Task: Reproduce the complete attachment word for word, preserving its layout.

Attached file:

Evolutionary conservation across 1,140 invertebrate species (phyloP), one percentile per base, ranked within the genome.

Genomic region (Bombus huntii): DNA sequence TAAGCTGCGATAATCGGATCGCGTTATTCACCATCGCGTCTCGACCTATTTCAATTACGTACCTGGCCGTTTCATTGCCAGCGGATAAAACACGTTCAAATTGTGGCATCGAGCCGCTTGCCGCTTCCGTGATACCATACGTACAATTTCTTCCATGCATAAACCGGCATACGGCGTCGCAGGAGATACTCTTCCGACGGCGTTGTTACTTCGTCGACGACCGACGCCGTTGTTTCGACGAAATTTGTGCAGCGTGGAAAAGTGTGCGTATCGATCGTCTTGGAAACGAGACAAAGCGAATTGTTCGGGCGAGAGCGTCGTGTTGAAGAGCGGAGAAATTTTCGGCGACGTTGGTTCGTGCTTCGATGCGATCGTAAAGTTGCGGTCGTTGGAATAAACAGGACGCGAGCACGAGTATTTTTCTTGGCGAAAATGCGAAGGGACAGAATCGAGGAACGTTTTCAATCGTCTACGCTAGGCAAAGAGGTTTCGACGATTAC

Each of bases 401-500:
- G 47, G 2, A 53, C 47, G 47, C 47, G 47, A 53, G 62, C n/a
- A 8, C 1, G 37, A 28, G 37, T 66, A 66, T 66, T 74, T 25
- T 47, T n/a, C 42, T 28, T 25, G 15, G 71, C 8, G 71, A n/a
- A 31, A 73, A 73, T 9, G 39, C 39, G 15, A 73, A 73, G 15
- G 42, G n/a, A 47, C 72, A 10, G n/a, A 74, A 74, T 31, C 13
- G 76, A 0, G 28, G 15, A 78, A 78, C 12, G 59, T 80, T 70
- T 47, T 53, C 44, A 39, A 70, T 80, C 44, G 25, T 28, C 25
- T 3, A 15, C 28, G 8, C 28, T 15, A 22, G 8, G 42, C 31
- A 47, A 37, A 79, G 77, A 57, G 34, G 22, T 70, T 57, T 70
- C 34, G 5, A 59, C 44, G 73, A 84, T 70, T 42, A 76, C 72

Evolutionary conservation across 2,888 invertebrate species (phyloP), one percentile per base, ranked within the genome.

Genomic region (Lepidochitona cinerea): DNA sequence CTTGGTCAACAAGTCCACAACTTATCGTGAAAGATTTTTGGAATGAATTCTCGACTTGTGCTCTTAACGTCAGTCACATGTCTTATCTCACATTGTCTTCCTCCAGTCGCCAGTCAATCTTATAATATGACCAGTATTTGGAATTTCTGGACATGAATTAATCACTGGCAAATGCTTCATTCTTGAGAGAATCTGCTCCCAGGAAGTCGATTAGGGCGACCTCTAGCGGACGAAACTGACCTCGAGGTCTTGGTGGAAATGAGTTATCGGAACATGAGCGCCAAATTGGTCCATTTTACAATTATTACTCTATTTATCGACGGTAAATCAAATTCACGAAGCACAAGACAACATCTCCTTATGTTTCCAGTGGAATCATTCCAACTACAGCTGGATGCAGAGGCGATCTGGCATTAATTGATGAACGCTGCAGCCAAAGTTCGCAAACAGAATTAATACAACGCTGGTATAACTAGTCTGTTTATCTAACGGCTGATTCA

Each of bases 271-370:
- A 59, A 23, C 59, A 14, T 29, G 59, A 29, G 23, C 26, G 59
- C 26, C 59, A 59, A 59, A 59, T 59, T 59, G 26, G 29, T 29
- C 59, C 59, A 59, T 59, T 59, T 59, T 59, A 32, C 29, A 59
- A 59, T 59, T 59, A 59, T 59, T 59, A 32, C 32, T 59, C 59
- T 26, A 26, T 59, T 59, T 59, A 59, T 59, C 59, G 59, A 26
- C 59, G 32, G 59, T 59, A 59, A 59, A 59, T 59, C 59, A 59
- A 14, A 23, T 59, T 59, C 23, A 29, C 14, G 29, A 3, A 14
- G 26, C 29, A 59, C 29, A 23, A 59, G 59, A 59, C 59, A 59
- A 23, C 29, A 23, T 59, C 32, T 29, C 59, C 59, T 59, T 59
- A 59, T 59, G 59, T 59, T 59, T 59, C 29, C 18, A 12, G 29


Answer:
Evolutionary conservation across 1,140 invertebrate species (phyloP), one percentile per base, ranked within the genome.

Genomic region (Bombus huntii): DNA sequence TAAGCTGCGATAATCGGATCGCGTTATTCACCATCGCGTCTCGACCTATTTCAATTACGTACCTGGCCGTTTCATTGCCAGCGGATAAAACACGTTCAAATTGTGGCATCGAGCCGCTTGCCGCTTCCGTGATACCATACGTACAATTTCTTCCATGCATAAACCGGCATACGGCGTCGCAGGAGATACTCTTCCGACGGCGTTGTTACTTCGTCGACGACCGACGCCGTTGTTTCGACGAAATTTGTGCAGCGTGGAAAAGTGTGCGTATCGATCGTCTTGGAAACGAGACAAAGCGAATTGTTCGGGCGAGAGCGTCGTGTTGAAGAGCGGAGAAATTTTCGGCGACGTTGGTTCGTGCTTCGATGCGATCGTAAAGTTGCGGTCGTTGGAATAAACAGGACGCGAGCACGAGTATTTTTCTTGGCGAAAATGCGAAGGGACAGAATCGAGGAACGTTTTCAATCGTCTACGCTAGGCAAAGAGGTTTCGACGATTAC

Each of bases 401-500:
- G 47, G 2, A 53, C 47, G 47, C 47, G 47, A 53, G 62, C n/a
- A 8, C 1, G 37, A 28, G 37, T 66, A 66, T 66, T 74, T 25
- T 47, T n/a, C 42, T 28, T 25, G 15, G 71, C 8, G 71, A n/a
- A 31, A 73, A 73, T 9, G 39, C 39, G 15, A 73, A 73, G 15
- G 42, G n/a, A 47, C 72, A 10, G n/a, A 74, A 74, T 31, C 13
- G 76, A 0, G 28, G 15, A 78, A 78, C 12, G 59, T 80, T 70
- T 47, T 53, C 44, A 39, A 70, T 80, C 44, G 25, T 28, C 25
- T 3, A 15, C 28, G 8, C 28, T 15, A 22, G 8, G 42, C 31
- A 47, A 37, A 79, G 77, A 57, G 34, G 22, T 70, T 57, T 70
- C 34, G 5, A 59, C 44, G 73, A 84, T 70, T 42, A 76, C 72

Evolutionary conservation across 2,888 invertebrate species (phyloP), one percentile per base, ranked within the genome.

Genomic region (Lepidochitona cinerea): DNA sequence CTTGGTCAACAAGTCCACAACTTATCGTGAAAGATTTTTGGAATGAATTCTCGACTTGTGCTCTTAACGTCAGTCACATGTCTTATCTCACATTGTCTTCCTCCAGTCGCCAGTCAATCTTATAATATGACCAGTATTTGGAATTTCTGGACATGAATTAATCACTGGCAAATGCTTCATTCTTGAGAGAATCTGCTCCCAGGAAGTCGATTAGGGCGACCTCTAGCGGACGAAACTGACCTCGAGGTCTTGGTGGAAATGAGTTATCGGAACATGAGCGCCAAATTGGTCCATTTTACAATTATTACTCTATTTATCGACGGTAAATCAAATTCACGAAGCACAAGACAACATCTCCTTATGTTTCCAGTGGAATCATTCCAACTACAGCTGGATGCAGAGGCGATCTGGCATTAATTGATGAACGCTGCAGCCAAAGTTCGCAAACAGAATTAATACAACGCTGGTATAACTAGTCTGTTTATCTAACGGCTGATTCA

Each of bases 271-370:
- A 59, A 23, C 59, A 14, T 29, G 59, A 29, G 23, C 26, G 59
- C 26, C 59, A 59, A 59, A 59, T 59, T 59, G 26, G 29, T 29
- C 59, C 59, A 59, T 59, T 59, T 59, T 59, A 32, C 29, A 59
- A 59, T 59, T 59, A 59, T 59, T 59, A 32, C 32, T 59, C 59
- T 26, A 26, T 59, T 59, T 59, A 59, T 59, C 59, G 59, A 26
- C 59, G 32, G 59, T 59, A 59, A 59, A 59, T 59, C 59, A 59
- A 14, A 23, T 59, T 59, C 23, A 29, C 14, G 29, A 3, A 14
- G 26, C 29, A 59, C 29, A 23, A 59, G 59, A 59, C 59, A 59
- A 23, C 29, A 23, T 59, C 32, T 29, C 59, C 59, T 59, T 59
- A 59, T 59, G 59, T 59, T 59, T 59, C 29, C 18, A 12, G 29